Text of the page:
EXAM | FALL, 1999
HISTORY 19 | RELIGIOUS STUDIES 19
NOTE: The exam will take place on Tuesday, December 14, from 1:00 to 3:00 p.m. in our classroom, 518 Whitehead. It is an open book exam. You may also refer to notes but be sure to write your exams in class. This exam is in two parts. Part II is on a separate sheet.
an essay on ONE of the following questions.
Be sure to draw explicitly on appropriate readings. For grades
above C, you must use and refer to specific readings. The essays will be
evaluated in part on how well you use course materials.
1. “The historical Jesus,
although shadowy and elusive, has been the recurring corrective to
distortions of the Christ of faith in the development of the Christian
tradition.” Explain and discuss your agreement or disagreement.
Discuss the image of Jesus that you believe has made the most positive contribution to western civilization and the image that has
had the most negative effect.
Write a comparison of Paul, Augustine, Luther and Jefferson (use
the documents in the Reader) on the connection between their images of
Jesus and their views of human nature. You can write the essay either in
dialogue form [like a play] or as an essay.
Explain and discuss the division of western Christianity into
Roman Catholicism and Protestantism.
In what ways do you find Christianity in the modern world to be
most different from Christianity in the Patristic age? Use at least two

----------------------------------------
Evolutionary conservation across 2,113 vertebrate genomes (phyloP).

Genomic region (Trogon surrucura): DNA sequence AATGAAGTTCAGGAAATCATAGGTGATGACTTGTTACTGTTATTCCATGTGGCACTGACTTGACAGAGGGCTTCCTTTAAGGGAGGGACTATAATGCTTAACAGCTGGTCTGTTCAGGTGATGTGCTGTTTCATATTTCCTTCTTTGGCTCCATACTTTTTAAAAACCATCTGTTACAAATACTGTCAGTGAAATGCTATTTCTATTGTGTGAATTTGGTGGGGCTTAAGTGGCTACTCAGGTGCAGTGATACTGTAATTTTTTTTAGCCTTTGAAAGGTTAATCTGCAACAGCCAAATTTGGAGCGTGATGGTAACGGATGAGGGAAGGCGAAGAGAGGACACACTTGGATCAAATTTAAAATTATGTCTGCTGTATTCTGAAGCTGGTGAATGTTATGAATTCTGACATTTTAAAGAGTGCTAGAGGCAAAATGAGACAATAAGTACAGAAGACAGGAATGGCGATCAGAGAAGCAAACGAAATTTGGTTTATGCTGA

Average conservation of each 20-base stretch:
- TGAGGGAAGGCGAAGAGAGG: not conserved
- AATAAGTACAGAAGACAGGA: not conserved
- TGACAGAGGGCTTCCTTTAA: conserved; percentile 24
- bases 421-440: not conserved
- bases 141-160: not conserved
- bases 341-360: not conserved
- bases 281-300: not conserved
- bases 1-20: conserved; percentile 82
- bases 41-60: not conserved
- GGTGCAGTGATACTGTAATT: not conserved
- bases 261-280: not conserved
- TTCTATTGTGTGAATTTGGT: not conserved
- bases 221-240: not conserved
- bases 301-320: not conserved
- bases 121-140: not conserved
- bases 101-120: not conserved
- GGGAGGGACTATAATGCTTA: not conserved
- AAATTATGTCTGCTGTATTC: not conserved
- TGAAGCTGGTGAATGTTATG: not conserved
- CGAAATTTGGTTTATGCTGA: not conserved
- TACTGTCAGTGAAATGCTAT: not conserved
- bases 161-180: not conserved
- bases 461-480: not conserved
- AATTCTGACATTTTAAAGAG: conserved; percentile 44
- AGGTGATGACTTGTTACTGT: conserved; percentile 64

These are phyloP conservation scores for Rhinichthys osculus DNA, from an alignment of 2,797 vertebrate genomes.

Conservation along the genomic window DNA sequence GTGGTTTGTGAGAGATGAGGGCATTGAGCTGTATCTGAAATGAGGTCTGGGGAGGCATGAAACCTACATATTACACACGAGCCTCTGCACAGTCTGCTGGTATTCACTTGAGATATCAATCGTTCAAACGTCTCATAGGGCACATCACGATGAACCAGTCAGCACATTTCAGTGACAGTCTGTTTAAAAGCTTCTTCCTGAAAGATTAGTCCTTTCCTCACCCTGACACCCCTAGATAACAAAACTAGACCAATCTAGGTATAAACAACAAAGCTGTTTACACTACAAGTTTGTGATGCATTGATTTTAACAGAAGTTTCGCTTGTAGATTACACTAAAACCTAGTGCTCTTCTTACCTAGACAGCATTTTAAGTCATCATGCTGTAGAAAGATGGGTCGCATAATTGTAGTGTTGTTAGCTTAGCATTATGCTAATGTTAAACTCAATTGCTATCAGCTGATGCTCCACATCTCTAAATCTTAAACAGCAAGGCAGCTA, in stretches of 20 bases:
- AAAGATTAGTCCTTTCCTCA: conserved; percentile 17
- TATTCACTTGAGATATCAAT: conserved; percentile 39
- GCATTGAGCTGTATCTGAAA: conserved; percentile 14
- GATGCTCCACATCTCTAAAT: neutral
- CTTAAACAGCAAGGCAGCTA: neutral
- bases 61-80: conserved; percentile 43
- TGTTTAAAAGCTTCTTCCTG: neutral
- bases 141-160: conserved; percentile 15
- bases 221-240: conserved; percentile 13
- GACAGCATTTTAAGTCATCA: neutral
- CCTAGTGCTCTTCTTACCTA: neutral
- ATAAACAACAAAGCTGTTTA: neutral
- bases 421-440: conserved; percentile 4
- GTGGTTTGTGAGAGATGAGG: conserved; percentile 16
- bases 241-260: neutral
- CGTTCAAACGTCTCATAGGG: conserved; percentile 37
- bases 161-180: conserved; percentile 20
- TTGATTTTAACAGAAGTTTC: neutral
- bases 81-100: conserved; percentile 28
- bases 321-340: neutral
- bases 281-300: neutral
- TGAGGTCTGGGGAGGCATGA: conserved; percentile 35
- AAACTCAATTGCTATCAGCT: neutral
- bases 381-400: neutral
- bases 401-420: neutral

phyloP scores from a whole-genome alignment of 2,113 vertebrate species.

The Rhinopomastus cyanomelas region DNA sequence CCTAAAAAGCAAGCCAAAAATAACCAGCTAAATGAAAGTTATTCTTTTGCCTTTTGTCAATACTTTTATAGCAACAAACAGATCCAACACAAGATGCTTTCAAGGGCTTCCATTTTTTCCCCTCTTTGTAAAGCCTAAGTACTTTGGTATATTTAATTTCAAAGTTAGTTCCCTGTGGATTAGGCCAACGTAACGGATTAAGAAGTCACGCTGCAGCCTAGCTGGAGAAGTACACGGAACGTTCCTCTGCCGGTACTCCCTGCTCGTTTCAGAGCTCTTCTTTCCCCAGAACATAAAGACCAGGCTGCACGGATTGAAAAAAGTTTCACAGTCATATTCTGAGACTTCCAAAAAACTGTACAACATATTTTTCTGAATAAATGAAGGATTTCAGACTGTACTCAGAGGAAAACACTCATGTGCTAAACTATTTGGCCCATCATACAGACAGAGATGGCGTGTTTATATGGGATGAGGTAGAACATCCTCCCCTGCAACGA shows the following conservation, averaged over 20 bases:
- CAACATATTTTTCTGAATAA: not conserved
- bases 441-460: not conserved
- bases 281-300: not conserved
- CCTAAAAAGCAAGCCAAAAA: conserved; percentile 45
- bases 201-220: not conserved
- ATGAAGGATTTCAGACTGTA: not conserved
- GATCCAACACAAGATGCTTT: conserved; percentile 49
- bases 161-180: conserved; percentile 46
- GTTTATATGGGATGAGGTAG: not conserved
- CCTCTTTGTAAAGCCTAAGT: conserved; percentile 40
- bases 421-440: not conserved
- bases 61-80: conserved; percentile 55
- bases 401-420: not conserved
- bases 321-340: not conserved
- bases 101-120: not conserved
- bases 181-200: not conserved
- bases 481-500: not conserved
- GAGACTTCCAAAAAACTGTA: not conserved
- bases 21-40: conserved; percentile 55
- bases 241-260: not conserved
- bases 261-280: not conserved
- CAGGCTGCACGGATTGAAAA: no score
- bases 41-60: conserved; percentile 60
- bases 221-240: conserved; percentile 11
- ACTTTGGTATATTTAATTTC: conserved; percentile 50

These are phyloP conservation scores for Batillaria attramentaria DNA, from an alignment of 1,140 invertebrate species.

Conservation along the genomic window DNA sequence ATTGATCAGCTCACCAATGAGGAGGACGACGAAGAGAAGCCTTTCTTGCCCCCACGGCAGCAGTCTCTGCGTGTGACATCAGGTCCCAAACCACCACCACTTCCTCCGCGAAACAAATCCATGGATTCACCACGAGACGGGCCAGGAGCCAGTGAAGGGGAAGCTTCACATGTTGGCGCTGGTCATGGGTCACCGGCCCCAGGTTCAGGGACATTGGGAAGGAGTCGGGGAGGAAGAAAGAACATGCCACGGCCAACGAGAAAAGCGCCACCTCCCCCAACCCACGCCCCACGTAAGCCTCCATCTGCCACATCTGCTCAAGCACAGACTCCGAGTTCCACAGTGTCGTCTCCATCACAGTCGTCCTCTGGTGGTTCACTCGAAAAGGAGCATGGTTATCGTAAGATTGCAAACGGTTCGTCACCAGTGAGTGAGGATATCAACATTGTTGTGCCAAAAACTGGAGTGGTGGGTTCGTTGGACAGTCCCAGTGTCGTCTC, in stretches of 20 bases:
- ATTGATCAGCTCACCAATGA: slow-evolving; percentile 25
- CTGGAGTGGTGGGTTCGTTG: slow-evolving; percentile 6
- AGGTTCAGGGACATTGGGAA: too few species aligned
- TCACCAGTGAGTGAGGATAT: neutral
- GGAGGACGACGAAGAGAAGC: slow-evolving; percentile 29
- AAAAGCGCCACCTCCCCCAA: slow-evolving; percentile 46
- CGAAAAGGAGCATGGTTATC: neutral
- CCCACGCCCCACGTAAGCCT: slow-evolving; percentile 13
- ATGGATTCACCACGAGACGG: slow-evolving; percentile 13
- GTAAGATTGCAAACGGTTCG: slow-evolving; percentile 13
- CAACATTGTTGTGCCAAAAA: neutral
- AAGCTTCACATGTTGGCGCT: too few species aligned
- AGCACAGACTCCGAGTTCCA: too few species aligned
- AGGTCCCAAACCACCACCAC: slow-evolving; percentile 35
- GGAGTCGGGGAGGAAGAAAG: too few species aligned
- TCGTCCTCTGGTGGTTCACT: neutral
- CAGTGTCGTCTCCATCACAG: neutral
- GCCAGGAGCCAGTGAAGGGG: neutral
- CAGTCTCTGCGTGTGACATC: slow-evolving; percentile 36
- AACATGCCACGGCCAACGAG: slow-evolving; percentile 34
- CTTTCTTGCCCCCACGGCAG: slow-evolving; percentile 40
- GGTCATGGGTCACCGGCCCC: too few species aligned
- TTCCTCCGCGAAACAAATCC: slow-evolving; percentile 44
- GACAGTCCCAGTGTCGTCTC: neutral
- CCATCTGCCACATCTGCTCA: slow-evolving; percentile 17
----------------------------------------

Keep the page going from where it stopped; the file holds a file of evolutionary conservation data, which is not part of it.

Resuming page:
sources from each age in your discussion.
PART II [60%]Choose four of the following source excerpts and discuss BRIEFLY their significance for the history of Christianity, placing them in historical context [who, where, when], connecting them to major issues and topics in the development of Christianity.What do they reveal about their authors and periods? Be sure to draw on both Chadwick and Pelikan. All excerpts are from the Xerox reader except #5.
1. Augustine of Hippo, Letter
2. Rule of Saint Benedict
Individual desires have no place in the
monastery and neither r inside .nor outside the walls should anyone
presume to argue with the abbot. If he dares do so, he should be
punished according to the Rule. The abbot himself must do everything
according to the Rule and fearing God, knowing that he will be held
accountable for his reign to the highest judge, God. The abbot should
take counsel of the seniors alone in minor matters in the monastery for
"Do all things with counsel, and you shall not regret it
afterwards" (Eccles. 32:24).
Second Council of Nicea
4. The Little Flowers of Saint Francis
Moreover, as Christ came not only to serve people with
leprosy, healing and cleansing them in body, but He also wished to die
for them, sanctifying and cleansing them in their soul, so St. Francis,
longing to be entirely conformed to Christ, used to serve victims of
leprosy with very great affection, giving them food, washing their sore
limbs, cleaning and washing their clothes, and, moreover, frequently and
fervently giving them kisses. And so it happened many times that God by
His power simultaneously healed the soul of one whose body the Saint
healed, as we read of Christ.
5. Luther, Ninety-Five Theses
They preach only human doctrines who say that as soon as the
money clinks into the money chest, the soul flies out of purgatory.
It is certain that when money clinks in the money chest, greed
and avarice can be
increased; but when the church intercedes, the result is in the hands of
Christians are to be taught that he who gives to the poor or
lends to the needy does a better deed than he who buys indulgences.
Christians are to be taught that he who sees a needy man and
passes him by, yet gives